Living Through a Dry Spell

As a freelancer, it’s important to keep hustling. Work rarely comes to you; you have to seek it out, and the first rule of seeking out work is networking. Make contacts: sit and talk with colleagues at conventions. Talk about anything you want, just be sure to be polite, and try not to dominate the conversation too much. Let other people have the chance to talk, tell stories, and share anecdotes.

I’m going through a dry spell myself right now. I have no work lined up at the moment, and that’s no one’s fault but my own. I didn’t spend much of the last six months hustling after work. I did produce (with a fair bit of help) my own small book back in August, Madison By Night, a digital-only product for the White Wolf Storytellers Vault, but sales there have been a bit disappointing. However, the bright side to that is that, unlike most of the gaming writing I do, this is royalty-based, so I will keep earning a tiny bit of income from each sale for as long as the Storytellers Vault still exists. That’s important: as a freelancer, having steady sources of income — like a part-time job, for instance — can help get freelancers through lean times. That’s the second rule of being a freelancer: don’t quit your day job.

Attending conventions, while expensive and time-consuming — is a good way for freelancers to find work — either directly or indirectly. This ties in beautifully with networking, as people you meet at conventions — other freelancers, editors, publishers, and even convention committee members — are all in a position to recommend you for work when the subject comes up, and it does so often. Likewise, you should consider trying to get on programming at any convention you attend. Panel discussions where the talk is focused on games and gaming, for example, allow you to talk about some of the projects you’ve worked on, the people you’ve worked with, and the kinds of projects that appeal to you. These help fix you in the minds of not only potential fans, but also of colleagues who may be looking for help on a current or upcoming project.

While you’re waiting on other work, it’s important to keep working. For me, writing every day is a must. If I get out of the habit, I lose focus and to some degree lose that writing ‘muscle memory,’ which means getting back into the swing of writing later is that much harder. Work on a story you’ve always wanted to write, or try your hand at creating a new monster or interesting character for someone else’s game system. Practice makes perfect, and staying in practice at your skill — whether it be writing, illustrating, or even editing — is critical to keep that skill sharp and ready to be used at a moment’s notice. It doesn’t matter if you don’t finish these ‘in-between’ projects, but they may turn out to be an important source of inspiration later, or could be developed into something you can market further down the road.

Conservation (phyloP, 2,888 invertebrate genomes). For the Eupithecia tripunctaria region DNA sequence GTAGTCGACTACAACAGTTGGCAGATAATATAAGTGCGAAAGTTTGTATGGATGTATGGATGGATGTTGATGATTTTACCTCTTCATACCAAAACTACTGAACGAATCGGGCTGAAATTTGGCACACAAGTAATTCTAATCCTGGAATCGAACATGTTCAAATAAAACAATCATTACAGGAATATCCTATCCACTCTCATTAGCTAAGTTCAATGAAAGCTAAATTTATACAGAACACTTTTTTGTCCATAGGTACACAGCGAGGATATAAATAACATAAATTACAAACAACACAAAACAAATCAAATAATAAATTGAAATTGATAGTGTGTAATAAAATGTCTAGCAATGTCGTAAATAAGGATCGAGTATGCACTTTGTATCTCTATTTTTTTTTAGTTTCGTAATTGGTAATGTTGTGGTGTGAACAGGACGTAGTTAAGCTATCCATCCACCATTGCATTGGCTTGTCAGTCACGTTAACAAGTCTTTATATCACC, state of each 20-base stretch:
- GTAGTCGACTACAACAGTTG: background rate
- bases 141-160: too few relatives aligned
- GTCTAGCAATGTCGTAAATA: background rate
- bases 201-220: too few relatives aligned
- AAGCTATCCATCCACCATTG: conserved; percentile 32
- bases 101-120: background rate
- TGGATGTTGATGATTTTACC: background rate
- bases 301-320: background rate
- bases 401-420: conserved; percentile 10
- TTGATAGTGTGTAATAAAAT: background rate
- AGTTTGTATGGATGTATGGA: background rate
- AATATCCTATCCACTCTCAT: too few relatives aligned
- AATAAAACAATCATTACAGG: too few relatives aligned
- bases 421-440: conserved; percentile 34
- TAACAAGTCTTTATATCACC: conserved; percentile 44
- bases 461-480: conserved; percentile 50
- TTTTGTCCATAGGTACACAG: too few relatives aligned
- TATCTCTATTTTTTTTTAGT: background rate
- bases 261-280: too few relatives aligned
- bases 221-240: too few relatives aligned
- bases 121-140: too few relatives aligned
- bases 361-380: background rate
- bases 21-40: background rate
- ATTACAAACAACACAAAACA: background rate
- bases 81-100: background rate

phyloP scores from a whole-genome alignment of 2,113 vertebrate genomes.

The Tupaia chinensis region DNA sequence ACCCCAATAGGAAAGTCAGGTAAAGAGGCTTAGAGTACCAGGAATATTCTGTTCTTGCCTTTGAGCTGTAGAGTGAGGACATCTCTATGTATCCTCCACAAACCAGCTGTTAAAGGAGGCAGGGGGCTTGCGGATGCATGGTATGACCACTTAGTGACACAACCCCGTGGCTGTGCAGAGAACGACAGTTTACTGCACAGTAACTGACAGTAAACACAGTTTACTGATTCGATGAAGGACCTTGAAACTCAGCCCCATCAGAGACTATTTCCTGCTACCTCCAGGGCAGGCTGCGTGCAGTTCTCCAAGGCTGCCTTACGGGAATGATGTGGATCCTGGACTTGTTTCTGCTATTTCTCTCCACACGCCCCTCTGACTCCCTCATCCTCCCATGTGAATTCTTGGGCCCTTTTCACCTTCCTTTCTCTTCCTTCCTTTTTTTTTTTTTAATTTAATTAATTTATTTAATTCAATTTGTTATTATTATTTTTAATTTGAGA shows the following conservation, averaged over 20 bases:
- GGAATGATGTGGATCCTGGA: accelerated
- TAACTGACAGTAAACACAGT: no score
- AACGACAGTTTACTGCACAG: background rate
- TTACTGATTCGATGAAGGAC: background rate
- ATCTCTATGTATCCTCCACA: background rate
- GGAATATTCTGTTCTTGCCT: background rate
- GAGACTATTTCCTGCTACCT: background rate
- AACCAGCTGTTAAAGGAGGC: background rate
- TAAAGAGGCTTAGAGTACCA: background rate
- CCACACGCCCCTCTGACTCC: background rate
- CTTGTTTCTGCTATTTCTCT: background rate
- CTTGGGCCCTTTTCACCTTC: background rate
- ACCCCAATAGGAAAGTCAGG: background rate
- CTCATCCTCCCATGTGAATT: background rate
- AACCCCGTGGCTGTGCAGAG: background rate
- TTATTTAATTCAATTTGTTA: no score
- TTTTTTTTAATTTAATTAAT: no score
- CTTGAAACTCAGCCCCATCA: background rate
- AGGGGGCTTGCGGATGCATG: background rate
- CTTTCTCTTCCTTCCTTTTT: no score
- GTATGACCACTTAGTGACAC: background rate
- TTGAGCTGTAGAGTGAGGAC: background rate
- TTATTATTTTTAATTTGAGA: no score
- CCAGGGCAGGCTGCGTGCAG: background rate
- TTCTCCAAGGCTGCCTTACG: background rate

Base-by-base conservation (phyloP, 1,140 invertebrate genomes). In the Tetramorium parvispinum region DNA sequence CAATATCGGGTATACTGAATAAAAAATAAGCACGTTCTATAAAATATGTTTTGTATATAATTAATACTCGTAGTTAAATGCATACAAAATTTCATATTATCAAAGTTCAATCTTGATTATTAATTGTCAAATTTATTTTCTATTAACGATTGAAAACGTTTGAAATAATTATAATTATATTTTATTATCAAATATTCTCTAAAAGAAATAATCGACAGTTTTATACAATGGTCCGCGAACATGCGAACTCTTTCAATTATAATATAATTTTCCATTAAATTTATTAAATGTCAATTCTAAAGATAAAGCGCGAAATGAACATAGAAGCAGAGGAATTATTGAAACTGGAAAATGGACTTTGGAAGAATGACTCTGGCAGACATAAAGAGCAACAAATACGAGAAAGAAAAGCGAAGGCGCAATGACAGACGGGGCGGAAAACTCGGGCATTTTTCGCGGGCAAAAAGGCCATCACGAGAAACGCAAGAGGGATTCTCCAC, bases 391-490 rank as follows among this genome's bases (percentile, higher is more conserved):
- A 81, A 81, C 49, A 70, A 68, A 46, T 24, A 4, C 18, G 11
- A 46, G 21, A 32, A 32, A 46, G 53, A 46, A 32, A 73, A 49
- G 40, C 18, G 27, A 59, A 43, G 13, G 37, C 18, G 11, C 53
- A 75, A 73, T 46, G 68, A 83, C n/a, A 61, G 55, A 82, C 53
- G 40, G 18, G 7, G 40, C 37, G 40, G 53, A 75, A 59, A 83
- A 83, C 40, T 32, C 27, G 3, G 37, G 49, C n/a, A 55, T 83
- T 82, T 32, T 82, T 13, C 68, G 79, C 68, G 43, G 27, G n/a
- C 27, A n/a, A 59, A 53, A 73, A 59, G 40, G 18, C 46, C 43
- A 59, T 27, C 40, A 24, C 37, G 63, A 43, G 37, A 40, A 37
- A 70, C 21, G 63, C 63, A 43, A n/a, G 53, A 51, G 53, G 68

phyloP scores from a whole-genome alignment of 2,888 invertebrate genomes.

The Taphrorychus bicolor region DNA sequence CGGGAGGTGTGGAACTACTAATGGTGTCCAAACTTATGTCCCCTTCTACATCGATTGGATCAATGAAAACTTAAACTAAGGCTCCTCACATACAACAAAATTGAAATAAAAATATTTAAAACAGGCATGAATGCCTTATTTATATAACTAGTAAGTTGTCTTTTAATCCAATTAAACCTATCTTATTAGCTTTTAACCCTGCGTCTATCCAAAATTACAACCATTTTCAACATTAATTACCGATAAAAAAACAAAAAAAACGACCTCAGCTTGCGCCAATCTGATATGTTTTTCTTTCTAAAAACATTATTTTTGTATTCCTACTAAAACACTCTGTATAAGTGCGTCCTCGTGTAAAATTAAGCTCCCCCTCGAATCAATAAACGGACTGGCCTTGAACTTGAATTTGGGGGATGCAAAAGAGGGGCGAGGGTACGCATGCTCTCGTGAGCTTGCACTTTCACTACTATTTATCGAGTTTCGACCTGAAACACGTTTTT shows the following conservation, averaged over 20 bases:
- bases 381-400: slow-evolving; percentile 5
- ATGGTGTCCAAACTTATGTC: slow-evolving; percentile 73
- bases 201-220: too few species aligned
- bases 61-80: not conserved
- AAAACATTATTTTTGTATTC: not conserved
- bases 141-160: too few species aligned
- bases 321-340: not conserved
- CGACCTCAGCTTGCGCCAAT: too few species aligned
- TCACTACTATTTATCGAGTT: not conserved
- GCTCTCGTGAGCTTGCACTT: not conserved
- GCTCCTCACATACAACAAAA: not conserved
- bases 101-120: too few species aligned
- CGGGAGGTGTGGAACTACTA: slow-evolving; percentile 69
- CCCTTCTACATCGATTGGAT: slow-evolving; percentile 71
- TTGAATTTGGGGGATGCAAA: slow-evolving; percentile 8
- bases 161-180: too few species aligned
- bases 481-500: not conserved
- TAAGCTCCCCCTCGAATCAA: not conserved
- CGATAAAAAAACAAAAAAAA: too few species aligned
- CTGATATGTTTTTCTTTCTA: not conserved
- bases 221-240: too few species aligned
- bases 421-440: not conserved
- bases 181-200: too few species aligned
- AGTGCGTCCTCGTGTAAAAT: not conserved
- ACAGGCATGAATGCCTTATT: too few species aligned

I know a lot of writers who absolutely LOATHE self-promotion. The thing is, you don’t have to be crowing about your wonderful projects to promote yourself. In fact it’s probably better if you aren’t crowing about them: mentioning them, if asked, is probably enough.

Being a freelancer can be tough. Working in the industry that deals with a hobby or trade that you love is rewarding, but it’s also a business, and it’s important to keep that firmly in mind. No matter how much you love the work, getting paid is the goal. There will be plenty of people who want you to work for free, whether it’s because they have no budget, they lack experience in publishing, or just because they’re greedy. Unless you really don’t need the money, or feel you are supporting an important cause, never work for free. That’s rule number three of being a freelancer, and perhaps the most important one of all: never work for free.

You need to be able to make a living at what you do in order to continue doing it. If people don’t understand that, you need to walk away. Their friendship, if it hangs in the balance of whether or not you’ll do free work for them, isn’t worth your time or effort.

Being a freelancer can be fun and rewarding, but it’s important to remember to take care of yourself too. No job is worth sacrificing your health or mental well-being.

One thought on “Living Through a Dry Spell

  1. Wise words spoken from experience. I share this same message almost word for word with my “Games Studies” and “Writing and Editing for Gaming” students who are interested in working in the game industry.

    Sorry about the dry spell. I often experience a dry spell in my freelancing post Essen into the holidays. There is this huge rush to prepare for Gen Con and Essen Releases, then a lull. Usually takes to January before I see my editing and proofreading work begin to pick back up again.

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